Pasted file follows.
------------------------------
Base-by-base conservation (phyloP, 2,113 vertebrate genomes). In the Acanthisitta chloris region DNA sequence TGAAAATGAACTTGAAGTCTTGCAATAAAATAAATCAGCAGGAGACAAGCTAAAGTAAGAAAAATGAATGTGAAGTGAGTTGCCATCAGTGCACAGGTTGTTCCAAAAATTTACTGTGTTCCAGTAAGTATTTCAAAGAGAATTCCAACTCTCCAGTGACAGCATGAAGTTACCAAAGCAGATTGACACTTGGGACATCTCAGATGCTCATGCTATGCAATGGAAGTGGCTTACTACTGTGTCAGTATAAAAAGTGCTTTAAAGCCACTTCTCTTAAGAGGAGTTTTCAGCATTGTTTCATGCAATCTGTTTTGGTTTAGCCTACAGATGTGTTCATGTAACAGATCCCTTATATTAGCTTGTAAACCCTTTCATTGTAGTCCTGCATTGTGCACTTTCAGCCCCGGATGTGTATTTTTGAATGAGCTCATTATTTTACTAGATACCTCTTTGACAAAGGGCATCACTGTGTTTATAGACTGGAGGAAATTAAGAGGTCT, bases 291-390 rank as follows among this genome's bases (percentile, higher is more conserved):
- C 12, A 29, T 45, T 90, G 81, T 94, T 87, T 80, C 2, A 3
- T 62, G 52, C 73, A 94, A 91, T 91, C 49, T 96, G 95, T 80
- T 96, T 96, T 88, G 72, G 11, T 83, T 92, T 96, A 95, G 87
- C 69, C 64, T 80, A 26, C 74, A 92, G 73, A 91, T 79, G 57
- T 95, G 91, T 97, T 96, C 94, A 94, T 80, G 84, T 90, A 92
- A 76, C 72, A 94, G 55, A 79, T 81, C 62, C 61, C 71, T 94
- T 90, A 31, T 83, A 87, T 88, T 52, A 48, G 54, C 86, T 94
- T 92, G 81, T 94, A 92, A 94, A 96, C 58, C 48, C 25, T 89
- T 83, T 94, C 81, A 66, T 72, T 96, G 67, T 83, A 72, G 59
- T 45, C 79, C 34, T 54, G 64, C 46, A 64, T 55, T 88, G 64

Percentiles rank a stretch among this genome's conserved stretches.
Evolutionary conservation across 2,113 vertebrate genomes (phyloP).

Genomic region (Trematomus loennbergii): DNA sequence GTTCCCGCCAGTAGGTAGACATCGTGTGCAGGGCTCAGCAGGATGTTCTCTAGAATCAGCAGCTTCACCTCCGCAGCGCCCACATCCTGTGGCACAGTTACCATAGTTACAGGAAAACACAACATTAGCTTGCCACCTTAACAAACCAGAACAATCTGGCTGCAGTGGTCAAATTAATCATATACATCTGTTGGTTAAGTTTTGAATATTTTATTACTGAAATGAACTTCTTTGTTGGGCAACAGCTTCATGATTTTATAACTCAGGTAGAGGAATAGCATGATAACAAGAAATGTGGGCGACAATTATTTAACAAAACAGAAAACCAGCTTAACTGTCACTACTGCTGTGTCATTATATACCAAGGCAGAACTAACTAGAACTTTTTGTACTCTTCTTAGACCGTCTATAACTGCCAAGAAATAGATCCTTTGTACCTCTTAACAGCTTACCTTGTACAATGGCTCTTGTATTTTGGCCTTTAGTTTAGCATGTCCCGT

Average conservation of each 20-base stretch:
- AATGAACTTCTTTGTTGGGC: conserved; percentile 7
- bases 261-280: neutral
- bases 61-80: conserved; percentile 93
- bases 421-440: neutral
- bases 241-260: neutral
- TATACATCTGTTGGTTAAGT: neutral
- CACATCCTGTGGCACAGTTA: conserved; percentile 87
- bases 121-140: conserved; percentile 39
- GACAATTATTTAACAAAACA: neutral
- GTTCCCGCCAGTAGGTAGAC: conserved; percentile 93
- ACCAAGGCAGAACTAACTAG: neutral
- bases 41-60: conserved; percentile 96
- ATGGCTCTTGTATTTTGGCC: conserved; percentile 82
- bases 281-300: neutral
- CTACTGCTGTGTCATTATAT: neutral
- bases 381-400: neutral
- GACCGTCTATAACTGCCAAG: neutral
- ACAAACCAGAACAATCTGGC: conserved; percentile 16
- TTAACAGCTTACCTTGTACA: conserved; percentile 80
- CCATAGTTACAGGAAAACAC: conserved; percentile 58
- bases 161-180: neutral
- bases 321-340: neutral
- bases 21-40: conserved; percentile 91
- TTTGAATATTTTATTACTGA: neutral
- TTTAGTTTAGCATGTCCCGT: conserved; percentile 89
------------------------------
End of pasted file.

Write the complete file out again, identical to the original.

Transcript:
Base-by-base conservation (phyloP, 2,113 vertebrate genomes). In the Acanthisitta chloris region DNA sequence TGAAAATGAACTTGAAGTCTTGCAATAAAATAAATCAGCAGGAGACAAGCTAAAGTAAGAAAAATGAATGTGAAGTGAGTTGCCATCAGTGCACAGGTTGTTCCAAAAATTTACTGTGTTCCAGTAAGTATTTCAAAGAGAATTCCAACTCTCCAGTGACAGCATGAAGTTACCAAAGCAGATTGACACTTGGGACATCTCAGATGCTCATGCTATGCAATGGAAGTGGCTTACTACTGTGTCAGTATAAAAAGTGCTTTAAAGCCACTTCTCTTAAGAGGAGTTTTCAGCATTGTTTCATGCAATCTGTTTTGGTTTAGCCTACAGATGTGTTCATGTAACAGATCCCTTATATTAGCTTGTAAACCCTTTCATTGTAGTCCTGCATTGTGCACTTTCAGCCCCGGATGTGTATTTTTGAATGAGCTCATTATTTTACTAGATACCTCTTTGACAAAGGGCATCACTGTGTTTATAGACTGGAGGAAATTAAGAGGTCT, bases 291-390 rank as follows among this genome's bases (percentile, higher is more conserved):
- C 12, A 29, T 45, T 90, G 81, T 94, T 87, T 80, C 2, A 3
- T 62, G 52, C 73, A 94, A 91, T 91, C 49, T 96, G 95, T 80
- T 96, T 96, T 88, G 72, G 11, T 83, T 92, T 96, A 95, G 87
- C 69, C 64, T 80, A 26, C 74, A 92, G 73, A 91, T 79, G 57
- T 95, G 91, T 97, T 96, C 94, A 94, T 80, G 84, T 90, A 92
- A 76, C 72, A 94, G 55, A 79, T 81, C 62, C 61, C 71, T 94
- T 90, A 31, T 83, A 87, T 88, T 52, A 48, G 54, C 86, T 94
- T 92, G 81, T 94, A 92, A 94, A 96, C 58, C 48, C 25, T 89
- T 83, T 94, C 81, A 66, T 72, T 96, G 67, T 83, A 72, G 59
- T 45, C 79, C 34, T 54, G 64, C 46, A 64, T 55, T 88, G 64

Percentiles rank a stretch among this genome's conserved stretches.
Evolutionary conservation across 2,113 vertebrate genomes (phyloP).

Genomic region (Trematomus loennbergii): DNA sequence GTTCCCGCCAGTAGGTAGACATCGTGTGCAGGGCTCAGCAGGATGTTCTCTAGAATCAGCAGCTTCACCTCCGCAGCGCCCACATCCTGTGGCACAGTTACCATAGTTACAGGAAAACACAACATTAGCTTGCCACCTTAACAAACCAGAACAATCTGGCTGCAGTGGTCAAATTAATCATATACATCTGTTGGTTAAGTTTTGAATATTTTATTACTGAAATGAACTTCTTTGTTGGGCAACAGCTTCATGATTTTATAACTCAGGTAGAGGAATAGCATGATAACAAGAAATGTGGGCGACAATTATTTAACAAAACAGAAAACCAGCTTAACTGTCACTACTGCTGTGTCATTATATACCAAGGCAGAACTAACTAGAACTTTTTGTACTCTTCTTAGACCGTCTATAACTGCCAAGAAATAGATCCTTTGTACCTCTTAACAGCTTACCTTGTACAATGGCTCTTGTATTTTGGCCTTTAGTTTAGCATGTCCCGT

Average conservation of each 20-base stretch:
- AATGAACTTCTTTGTTGGGC: conserved; percentile 7
- bases 261-280: neutral
- bases 61-80: conserved; percentile 93
- bases 421-440: neutral
- bases 241-260: neutral
- TATACATCTGTTGGTTAAGT: neutral
- CACATCCTGTGGCACAGTTA: conserved; percentile 87
- bases 121-140: conserved; percentile 39
- GACAATTATTTAACAAAACA: neutral
- GTTCCCGCCAGTAGGTAGAC: conserved; percentile 93
- ACCAAGGCAGAACTAACTAG: neutral
- bases 41-60: conserved; percentile 96
- ATGGCTCTTGTATTTTGGCC: conserved; percentile 82
- bases 281-300: neutral
- CTACTGCTGTGTCATTATAT: neutral
- bases 381-400: neutral
- GACCGTCTATAACTGCCAAG: neutral
- ACAAACCAGAACAATCTGGC: conserved; percentile 16
- TTAACAGCTTACCTTGTACA: conserved; percentile 80
- CCATAGTTACAGGAAAACAC: conserved; percentile 58
- bases 161-180: neutral
- bases 321-340: neutral
- bases 21-40: conserved; percentile 91
- TTTGAATATTTTATTACTGA: neutral
- TTTAGTTTAGCATGTCCCGT: conserved; percentile 89